Pokémon Card Scammers Arrested By FBI

The FBI has arrested Anthony Curcio and Iosif Bondarchuk for operating a nationwide scam involving sports and Pokémon trading cards.

Primary Category: Criminal Justice

Authors:
•  SCARS Editorial Team – Society of Citizens Against Relationship Scams Inc.
•  Federal Bureau of Investigation

About This Article

The FBI has arrested Anthony Curcio and Iosif Bondarchuk for operating a nationwide scam involving sports and Pokémon trading cards. Charged with conspiracy to commit wire fraud and wire fraud, the duo allegedly manipulated the market by misrepresenting low-to-mid grade cards as high-grade, authenticated by a reputable grading company, causing victims to overpay and resulting in over $2 million in fraudulent sales.

The scheme, which spanned from 2022 to May 2024, involved selling cards with falsified grades through online marketplaces and in-person venues. Curcio and Bondarchuk used fake identities to conceal their involvement, even after victims confronted them.

The case highlights the FBI’s commitment to combating fraud and protecting consumers in the collectibles market.

Pokémon Card Scammers Arrested By FBI - 2024 - on SCARS ScamsNOW.com - The Magazine of Scams Fraud and Cybercrime

Pokémon Scammers Arrested by FBI: Operators Of U.S. Nationwide Sports And Pokémon Trading Card Scam Arrested

In a significant crackdown on scam activities involving valuable Sports And Pokémon trading cards, the FBI has arrested two individuals accused of operating a nationwide sports and Pokémon trading card scam.

Damian Williams, the U.S. Attorney for the Southern District of New York, and James Smith, the FBI’s New York Field Office Assistant Director, announced the unsealing of an indictment against Anthony Curcio, also known as “Brendan Wooley,” and Iosif Bondarchuk, also known as “Joe Bondarchuk.” The duo is charged with conspiracy to commit wire fraud and wire fraud, stemming from their scheme to deceive buyers by misrepresenting the grading of trading cards, leading to inflated prices.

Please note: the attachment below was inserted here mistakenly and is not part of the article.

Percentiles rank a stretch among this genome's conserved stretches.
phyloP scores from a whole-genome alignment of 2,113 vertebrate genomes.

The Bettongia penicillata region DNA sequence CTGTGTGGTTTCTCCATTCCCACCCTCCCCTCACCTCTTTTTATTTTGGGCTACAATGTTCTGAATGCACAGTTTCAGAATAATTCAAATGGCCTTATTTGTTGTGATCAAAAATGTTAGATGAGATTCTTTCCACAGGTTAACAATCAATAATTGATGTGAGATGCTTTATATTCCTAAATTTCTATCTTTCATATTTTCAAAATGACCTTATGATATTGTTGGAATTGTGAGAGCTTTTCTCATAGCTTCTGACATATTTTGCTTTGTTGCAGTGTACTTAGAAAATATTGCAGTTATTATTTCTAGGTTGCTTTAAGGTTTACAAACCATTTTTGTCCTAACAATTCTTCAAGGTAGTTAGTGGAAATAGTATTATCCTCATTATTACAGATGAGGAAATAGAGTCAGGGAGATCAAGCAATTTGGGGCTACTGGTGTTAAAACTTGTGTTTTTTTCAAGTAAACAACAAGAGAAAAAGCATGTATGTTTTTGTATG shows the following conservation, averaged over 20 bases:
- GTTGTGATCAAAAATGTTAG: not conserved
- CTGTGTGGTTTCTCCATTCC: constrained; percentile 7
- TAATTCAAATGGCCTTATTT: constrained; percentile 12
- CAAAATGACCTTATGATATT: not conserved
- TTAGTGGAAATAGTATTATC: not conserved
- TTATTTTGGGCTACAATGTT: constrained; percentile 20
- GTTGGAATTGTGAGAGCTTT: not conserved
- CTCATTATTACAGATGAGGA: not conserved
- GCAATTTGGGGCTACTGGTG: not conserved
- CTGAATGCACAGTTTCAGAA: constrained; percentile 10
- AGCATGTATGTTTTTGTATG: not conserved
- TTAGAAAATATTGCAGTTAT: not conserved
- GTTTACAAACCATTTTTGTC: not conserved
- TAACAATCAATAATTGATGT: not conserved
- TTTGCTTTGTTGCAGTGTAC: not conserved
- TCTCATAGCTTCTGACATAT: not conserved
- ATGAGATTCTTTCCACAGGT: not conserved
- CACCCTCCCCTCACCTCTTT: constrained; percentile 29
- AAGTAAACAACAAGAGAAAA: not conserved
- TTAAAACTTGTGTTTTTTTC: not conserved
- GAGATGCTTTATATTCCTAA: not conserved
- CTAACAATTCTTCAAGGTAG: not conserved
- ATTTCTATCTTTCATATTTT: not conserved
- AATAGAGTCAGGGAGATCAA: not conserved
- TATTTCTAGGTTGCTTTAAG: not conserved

Curcio and Bondarchuk allegedly manipulated the market value of low-to-mid grade sports and Pokémon cards by falsely claiming they were high-grade, authenticated by a reputable company, thereby defrauding victims of over $2 million. Their arrest marks a pivotal moment in addressing the misuse of online marketplaces and social media for fraudulent trading card sales. The case, highlighting the importance of vigilance and integrity in the collectibles market, underscores the FBI’s commitment to combating fraud and protecting consumers.

According to the U.S. FBI:

Damian Williams, the United States Attorney for the Southern District of New York, and James Smith, the Assistant Director in Charge of the New York Field Office of the Federal Bureau of Investigation (“FBI”), announced today the unsealing of an Indictment charging ANTHONY CURCIO, a/k/a “Brendan Wooley,” and IOSIF BONDARCHUK, a/k/a “Joe Bondarchuk,” with conspiracy to commit wire fraud and wire fraud.

The charges arise from the defendants’ scam/fraudulent scheme to defraud buyers and marketplaces to purchase sports and Pokémon trading cards at false and inflated prices by misrepresenting that low-to-mid grade cards had received high-grade ratings from a reputable card authentication company (“Company-1”), thereby causing victims to pay more money for the cards than they otherwise would have. CURCIO and BONDARCHUK were arrested this morning and are expected to be presented today before a U.S. Magistrate Judge in the Western District of Washington. This case is assigned to U.S. District Judge Ronnie Abrams.